Going back to his edgy cable roots, Ryan Murphy is taking a short break from the PG antics of Glee to return to FX for his new series American Horror Story, which follows the Harmon family, Ben (Dylan McDermott), Vivien (Connie Britton) and their daughter Violet (Taissa Farmiga), who move from Boston to Los Angeles after Vivien’s miscarriage and Ben’s affair with one of his students. But their attempt as a new life is disrupted when they discover the house they have moved into is haunted.
You use a lot of horror story tropes in this series, but I know you want to subvert that. Can you talk about that process?
I think that a lot of them, when you put them through a prism of sexuality and emotionality they become more interesting. I love horror movies, but I don’t like bloody horror movies. So, there’s not a lot of blood in this thing, and if you look at the first episode there’s almost none.
There’s a ripped out throat or two with dried blood, but it’s never going to be a blood bath because I always felt that it’s interesting to write a horror show for women, in a weird way.
Not that that’s the only people that it will appeal to, but my mother doesn’t want to see blood and guts. But she does like scary movies that aren’t so in your face. So, that’s what we’re aiming for.
Is the real reason that they stay in house just LA home prices?
Well, I’m glad that you bring that up because one of the things that I thought in this economic downtime is one of the big the story points. The question is, what would you do if you put all your money you had left into this house and then suddenly you wanted to get out, but you couldn’t sell it. What would you do?
I’ve never seen a haunted house horror [film] take an economic, real life [situation] that we’re going through and put that into the genre. It’s not the only reason that they stay there, because Lord knows they try to escape early on.
They’re a very smart group of characters and I thought you have to very early on have them say, ‘We need to get the [hell] out of this house,’ and then they do in episode two and then all these things happen to work against them. Connie Britton is not going to stay in that house. She’s too smart. So, we deal with that.
Is there a hero in American Horror Story?
I think Connie Britton is pretty heroic in terms of where we’re going, yeah.
Is she the one we’re going to be rooting for?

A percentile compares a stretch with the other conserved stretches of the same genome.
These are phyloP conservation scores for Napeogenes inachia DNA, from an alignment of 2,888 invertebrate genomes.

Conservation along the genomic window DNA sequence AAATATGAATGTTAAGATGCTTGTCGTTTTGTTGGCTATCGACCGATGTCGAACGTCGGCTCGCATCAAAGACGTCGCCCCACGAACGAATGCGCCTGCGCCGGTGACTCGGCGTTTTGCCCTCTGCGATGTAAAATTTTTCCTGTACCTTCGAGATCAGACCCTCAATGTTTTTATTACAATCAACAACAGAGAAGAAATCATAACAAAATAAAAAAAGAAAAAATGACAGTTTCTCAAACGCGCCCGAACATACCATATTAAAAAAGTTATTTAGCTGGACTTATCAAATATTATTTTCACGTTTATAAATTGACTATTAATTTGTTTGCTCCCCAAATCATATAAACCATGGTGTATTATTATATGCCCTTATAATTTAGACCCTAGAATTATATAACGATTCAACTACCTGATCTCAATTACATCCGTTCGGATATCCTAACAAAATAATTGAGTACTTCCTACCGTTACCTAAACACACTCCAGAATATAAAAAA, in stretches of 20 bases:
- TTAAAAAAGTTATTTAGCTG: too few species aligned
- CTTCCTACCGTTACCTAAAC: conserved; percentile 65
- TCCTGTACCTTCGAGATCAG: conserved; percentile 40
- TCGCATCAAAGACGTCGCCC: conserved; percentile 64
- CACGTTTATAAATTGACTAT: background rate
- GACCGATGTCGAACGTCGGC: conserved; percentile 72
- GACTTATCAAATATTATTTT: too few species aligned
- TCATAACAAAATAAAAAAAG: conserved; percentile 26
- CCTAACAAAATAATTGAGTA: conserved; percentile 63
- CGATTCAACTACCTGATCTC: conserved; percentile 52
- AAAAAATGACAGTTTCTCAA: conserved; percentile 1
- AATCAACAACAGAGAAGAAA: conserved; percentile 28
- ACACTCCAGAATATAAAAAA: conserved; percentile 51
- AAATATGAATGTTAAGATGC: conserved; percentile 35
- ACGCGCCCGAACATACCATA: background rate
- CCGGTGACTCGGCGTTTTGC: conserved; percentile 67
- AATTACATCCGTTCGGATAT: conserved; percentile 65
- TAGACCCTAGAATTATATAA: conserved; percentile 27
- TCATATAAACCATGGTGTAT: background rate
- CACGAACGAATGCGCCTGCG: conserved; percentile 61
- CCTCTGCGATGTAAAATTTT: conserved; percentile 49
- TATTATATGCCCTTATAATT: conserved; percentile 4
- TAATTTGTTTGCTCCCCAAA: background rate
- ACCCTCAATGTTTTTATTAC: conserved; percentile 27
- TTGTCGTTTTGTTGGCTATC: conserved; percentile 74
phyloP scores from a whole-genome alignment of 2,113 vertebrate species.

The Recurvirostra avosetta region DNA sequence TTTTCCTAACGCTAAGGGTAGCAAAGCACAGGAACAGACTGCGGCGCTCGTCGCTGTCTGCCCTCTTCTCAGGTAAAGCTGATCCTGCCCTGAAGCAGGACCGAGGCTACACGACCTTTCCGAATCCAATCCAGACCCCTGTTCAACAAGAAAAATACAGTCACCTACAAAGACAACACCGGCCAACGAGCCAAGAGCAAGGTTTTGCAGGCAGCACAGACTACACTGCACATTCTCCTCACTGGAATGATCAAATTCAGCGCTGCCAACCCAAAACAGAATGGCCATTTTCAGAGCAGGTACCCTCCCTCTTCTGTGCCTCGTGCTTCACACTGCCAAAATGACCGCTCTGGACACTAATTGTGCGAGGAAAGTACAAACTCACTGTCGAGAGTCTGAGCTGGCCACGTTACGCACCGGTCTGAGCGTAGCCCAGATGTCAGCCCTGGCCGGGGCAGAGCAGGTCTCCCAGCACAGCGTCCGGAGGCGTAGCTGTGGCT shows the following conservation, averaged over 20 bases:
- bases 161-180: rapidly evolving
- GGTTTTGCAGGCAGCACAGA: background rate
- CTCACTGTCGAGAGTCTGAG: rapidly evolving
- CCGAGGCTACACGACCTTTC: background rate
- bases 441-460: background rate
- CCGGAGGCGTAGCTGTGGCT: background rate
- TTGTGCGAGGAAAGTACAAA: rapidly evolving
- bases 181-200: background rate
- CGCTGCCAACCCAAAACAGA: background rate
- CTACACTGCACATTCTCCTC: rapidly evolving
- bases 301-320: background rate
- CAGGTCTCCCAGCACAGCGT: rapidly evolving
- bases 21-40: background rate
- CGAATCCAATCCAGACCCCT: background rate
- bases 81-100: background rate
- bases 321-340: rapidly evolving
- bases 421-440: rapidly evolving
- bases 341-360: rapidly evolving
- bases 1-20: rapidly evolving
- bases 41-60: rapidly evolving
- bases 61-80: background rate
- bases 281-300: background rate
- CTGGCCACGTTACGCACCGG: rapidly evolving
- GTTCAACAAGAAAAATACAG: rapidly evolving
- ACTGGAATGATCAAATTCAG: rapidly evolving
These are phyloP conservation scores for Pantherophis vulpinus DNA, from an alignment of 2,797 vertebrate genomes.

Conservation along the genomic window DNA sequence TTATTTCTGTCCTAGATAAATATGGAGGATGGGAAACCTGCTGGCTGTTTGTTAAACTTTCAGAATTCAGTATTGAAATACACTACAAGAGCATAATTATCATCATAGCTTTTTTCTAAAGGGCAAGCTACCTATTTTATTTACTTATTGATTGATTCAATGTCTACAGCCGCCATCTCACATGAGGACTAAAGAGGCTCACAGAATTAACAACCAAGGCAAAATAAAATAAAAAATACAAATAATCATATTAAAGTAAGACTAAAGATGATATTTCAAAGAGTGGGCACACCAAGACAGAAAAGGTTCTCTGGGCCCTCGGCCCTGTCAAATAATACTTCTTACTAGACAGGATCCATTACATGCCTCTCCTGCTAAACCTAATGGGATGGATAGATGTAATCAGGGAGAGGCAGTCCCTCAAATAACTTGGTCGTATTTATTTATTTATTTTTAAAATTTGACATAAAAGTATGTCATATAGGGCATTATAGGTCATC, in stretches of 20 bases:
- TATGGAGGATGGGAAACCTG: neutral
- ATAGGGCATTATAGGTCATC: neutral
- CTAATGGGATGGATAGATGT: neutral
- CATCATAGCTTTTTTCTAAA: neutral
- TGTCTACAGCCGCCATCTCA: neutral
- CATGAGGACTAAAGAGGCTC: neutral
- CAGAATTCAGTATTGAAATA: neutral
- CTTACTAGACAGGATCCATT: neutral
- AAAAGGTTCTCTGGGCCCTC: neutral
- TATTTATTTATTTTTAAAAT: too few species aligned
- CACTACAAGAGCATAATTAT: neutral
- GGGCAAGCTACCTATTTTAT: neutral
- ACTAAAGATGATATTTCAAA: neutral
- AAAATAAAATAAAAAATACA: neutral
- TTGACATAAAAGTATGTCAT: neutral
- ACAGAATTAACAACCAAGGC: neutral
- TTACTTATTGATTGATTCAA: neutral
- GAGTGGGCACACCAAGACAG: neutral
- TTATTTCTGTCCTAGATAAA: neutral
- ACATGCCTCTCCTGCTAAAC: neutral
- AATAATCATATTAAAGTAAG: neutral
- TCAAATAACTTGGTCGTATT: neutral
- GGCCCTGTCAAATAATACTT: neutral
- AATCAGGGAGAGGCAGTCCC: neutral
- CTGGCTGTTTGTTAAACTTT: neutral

She is the moral center of the show. If you have Connie I think you have an obligation because I think that people want to see Connie Britton be strong and kick ass and not weak and not a victim. So, we’re writing her that way.
There were a lot of horrible moments in the first episode, can you keep that up?
No. I don’t think you can do that. I think that you have to pick and choose, but it is a house of horrors. I will say that. Also, the show examines other horrors in society, not just the horrors that happen in this house.
Will there be a high body count by the end of season one?
No, I don’t think so.
Do we find out more about the genetic creature in the basement?
Yeah, there’s a whole mythology about that which is actually a story that I’ve always been obsessed with, and so that’s what that thing in the basement is.
Could this series have been done on a network?
Are you thrilled to be back on cable again?
I’m thrilled to be back with John [Landgraf] on FX. I don’t think you could push the envelope in terms of what we’re doing with the content. I don’t think the show is as in your face as Nip/Tuck. I don’t think sexually, not at all, and blood is certainly not.
I was sort of interested when people who’d seen it thought that it was more than Nip/Tuck because I don’t think it is.
Why did you want to work with Jessica Lange and why is her character southern?
Well, there are two reasons for that. One is that my favorite stage performance of all time was Jessica doing Streetcar Named Desire in New York. I went and saw it three times.
I loved her in that part, and before we spoke to Jessica I knew that I wanted her to be Blanche-esque. So, that’s where that came in, and there’s a story that’s coming up about her southern stuff.
Can you talk about finding that actual house?
It was just like love. You walked in and you were like, ‘Oh, okay. This is the one.’ That’s how I felt when I saw it and a lot of things that we wrote in the pilot, we put them in there based on the house. The Tiffany chandeliers and the stain glass fixtures, all that was there. So, I was excited about that, that we could have that.
I heard you had a supernatural experience. Was that in your home?
It’s a really beautiful house that I live in. I feel very lucky to live there, but there’s this one area of the house that whenever I go into I have a presence. I feel something, and it’s not a bad presence. But then I’ve talked to other people who have lived in that house who say the same thing. But I believe in that, and so maybe it’s me being gullible.
Is there a history to the house?
No. I don’t think it’s a murder or anything bad like that, but I just feel something that I can’t explain.
Is this story contained in the thirteen weeks and then it’s over and a new one will be on next year, or does this story continue into next year?
I can’t say. That’s part of the fun of it. People keep saying that and I don’t know where they get that idea.
It’s explained in the last episode what we’re doing.
The second episode of American Horror Story airs on Wednesday, October 12 2011